Mathematics is one of the key disciplines of contemporary science. Mathematical methods are part of the further development of nearly all science fields. This extends to not only the natural sciences and engineering but also linguistics, social sciences, medicine, and psychology. Technomathematics focuses on technical-mathematical methods used at the intersection of mathematics and engineering. In the math component of the study program, students learn mathematical theory, methods, and skills. Additionally, they study interdisciplinary technical content from engineering and choose a focus in one of the following fields: mechanical engineering, electrical engineering, transportation engineering, or physical engineering. These interdisciplinary skills enable them to use math in specific fields of application of engineering and in industry.
|Degree||Bachelor of Science|
|Standard period of study||6 semesters|
|Program start||Summer and winter semester|
|Language of instruction||German|
As for every other bachelor’s degree program at TU Berlin, applicants must possess a university entrance qualification certificate to apply. Generally, the Abitur serves as the university entrance qualification certificate. If you do not have a formal university entrance qualification, you may still be able to study at TU Berlin if you can provide proof of certain professional qualifications. You can find further information about the application and admission requirements
The Technomathematics bachelor’s study program is taught in German. If you are applying with a foreign school-leaving certificate, you must provide proof of German skills at a specific level. This is a prerequisite for admission. Knowledge of English is useful as some courses/modules are offered in English. However, it is not a condition for admission to studies.
There is a proposed course schedule for the degree program. This is a recommendation for how to complete the degree program within the standard period of study of six semesters. It provides an example of which modules to take in which semesters. While this proposed course schedule is ideal on paper, it is not mandatory. It’s simply an example of how to successfully schedule and shape your studies. You can find the proposed course schedule in the study and examination regulations. The most current version of the regulations applies to applicants.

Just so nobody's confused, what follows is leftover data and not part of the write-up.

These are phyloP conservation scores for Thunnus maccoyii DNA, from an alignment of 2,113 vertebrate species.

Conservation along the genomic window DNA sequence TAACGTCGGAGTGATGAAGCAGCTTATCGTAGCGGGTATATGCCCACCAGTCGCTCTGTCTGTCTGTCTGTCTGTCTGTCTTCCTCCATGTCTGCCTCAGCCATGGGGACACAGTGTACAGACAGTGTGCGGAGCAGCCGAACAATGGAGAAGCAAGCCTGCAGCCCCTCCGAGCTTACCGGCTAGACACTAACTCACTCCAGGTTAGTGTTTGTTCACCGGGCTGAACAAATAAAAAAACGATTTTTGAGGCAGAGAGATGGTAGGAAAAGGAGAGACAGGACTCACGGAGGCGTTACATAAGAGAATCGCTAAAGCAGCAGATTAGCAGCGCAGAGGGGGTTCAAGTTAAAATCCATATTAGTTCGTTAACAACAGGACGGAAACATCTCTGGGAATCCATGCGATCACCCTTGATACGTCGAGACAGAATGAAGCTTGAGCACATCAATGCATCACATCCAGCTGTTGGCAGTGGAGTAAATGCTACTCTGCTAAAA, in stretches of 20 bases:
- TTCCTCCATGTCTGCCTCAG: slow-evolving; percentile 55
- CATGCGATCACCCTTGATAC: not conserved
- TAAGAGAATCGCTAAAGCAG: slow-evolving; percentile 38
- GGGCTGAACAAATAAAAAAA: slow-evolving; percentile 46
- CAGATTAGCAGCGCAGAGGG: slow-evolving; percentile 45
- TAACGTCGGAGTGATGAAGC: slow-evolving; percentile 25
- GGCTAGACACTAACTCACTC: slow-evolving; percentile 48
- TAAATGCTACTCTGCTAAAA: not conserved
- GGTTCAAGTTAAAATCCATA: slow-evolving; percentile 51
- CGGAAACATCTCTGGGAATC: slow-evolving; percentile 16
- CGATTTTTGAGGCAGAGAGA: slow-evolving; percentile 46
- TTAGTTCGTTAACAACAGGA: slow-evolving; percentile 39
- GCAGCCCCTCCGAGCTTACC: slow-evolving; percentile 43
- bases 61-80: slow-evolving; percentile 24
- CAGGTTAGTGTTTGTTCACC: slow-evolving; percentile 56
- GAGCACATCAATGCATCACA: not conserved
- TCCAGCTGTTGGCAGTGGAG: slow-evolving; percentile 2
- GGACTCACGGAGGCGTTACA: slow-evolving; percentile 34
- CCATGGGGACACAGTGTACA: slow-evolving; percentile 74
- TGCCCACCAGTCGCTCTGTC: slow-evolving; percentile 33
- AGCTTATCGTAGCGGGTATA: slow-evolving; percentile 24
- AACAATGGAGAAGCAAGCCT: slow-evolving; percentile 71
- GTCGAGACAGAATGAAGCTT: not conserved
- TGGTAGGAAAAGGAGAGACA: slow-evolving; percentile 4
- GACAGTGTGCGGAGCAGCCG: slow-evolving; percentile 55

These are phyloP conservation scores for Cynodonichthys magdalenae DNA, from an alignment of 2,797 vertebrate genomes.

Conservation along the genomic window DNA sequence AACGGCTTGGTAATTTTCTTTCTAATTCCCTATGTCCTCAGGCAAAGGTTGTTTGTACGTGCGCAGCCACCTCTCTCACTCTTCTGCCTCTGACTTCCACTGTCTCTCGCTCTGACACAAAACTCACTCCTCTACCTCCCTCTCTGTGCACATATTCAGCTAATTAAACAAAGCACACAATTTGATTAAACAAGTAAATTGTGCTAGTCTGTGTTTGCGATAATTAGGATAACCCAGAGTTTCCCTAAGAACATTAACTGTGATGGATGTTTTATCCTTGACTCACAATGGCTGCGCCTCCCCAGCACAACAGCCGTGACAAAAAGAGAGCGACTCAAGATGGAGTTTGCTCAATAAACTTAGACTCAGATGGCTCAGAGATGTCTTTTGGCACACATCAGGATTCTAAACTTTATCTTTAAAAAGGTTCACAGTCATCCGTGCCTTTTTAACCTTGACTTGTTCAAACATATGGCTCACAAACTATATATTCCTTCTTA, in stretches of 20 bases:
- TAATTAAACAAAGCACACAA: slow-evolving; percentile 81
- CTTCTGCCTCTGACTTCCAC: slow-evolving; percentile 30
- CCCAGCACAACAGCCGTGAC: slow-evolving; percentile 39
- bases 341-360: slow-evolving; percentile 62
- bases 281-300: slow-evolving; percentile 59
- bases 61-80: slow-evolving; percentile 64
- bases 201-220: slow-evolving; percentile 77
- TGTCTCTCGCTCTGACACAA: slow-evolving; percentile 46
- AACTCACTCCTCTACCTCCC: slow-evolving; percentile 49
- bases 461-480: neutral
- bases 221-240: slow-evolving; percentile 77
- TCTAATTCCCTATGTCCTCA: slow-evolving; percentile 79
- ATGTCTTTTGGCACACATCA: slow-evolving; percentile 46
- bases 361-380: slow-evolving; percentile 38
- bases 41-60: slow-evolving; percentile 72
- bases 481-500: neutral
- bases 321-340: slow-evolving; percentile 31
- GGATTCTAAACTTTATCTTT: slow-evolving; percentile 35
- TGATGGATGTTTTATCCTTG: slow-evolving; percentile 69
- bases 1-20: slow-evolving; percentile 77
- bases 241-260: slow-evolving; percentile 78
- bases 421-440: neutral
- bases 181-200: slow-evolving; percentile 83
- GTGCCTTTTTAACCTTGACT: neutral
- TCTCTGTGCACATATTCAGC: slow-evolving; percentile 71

The bachelor’s degree program in Technomathematics consists of various modules. A module combines curriculum content relating to a certain topic. Modules often include various study and teaching formats such as lectures, practical tutorials, seminars, and practical projects. Students are required to earn a specific number of credit points and complete certain coursework and assessments in each module.
You can find a module list which offers a current overview of all the modules in TU Berlin’s module transfer system (MTS). In the MTS you have an overview of which modules are mandatory for your degree program and which are elective. Detailed module descriptions provide information about the content, learning objectives, participation requirements, workload, type of assessment, and much more. The module list is based on the study and exam regulations.To module database
During their studies, all students are required to complete a non-university internship lasting at least 140 hours. Further information can be found in the study program’s internship regulations.
The study program structure provides an opportunity for students to complete a stay abroad within the standard period of study. The Faculty has staff to assist you with selecting a university and putting together a schedule. You can obtain general information about stays abroad from the TU Berlin International Office (study abroad) and Career Service (internships abroad).
The objective of the bachelor's study program is to teach students mathematical methods and skills. Students learn to implement these in fields of application in technology and engineering. During the program, students learn how to analyze concrete problems and reduce them to a mathematical form. They are also able to use or further develop existing methods to work out and implement solutions, particularly by using computers. Our graduates have a firm grasp and understanding of the theory, methods, and skills of calculus, linear algebra, computer-oriented mathematics, numeric mathematics, probability theory, and their chosen specialization. Additionally, students possess skills in the technical field they have chosen and thus an interdisciplinary understanding as well.
Our bachelor's graduates may choose to pursue a master’s degree to further specialize or directly begin employment. Graduates typically find work in mechanical engineering (for example in strength theory and vibration problems), electrical engineering (for instance in regulation engineering, computation of fields, network planning, and communication technology), in the aeronautic and aerospace industry (e.g. in fluid calculations and orbit determinations), in civil engineering (e.g. in statics and material stability), and in biology and medicine (e.g. epidemic models and diagnostic evaluations).
Guidance and choosing the right degree program: Academic Advising Service
Questions about the degree program: Course Guidance
General questions: Student Info Services
Application and enrollment: Office of Student Affairs - Undergraduate Admissions
Recognition of previously acquired credits: Examination Board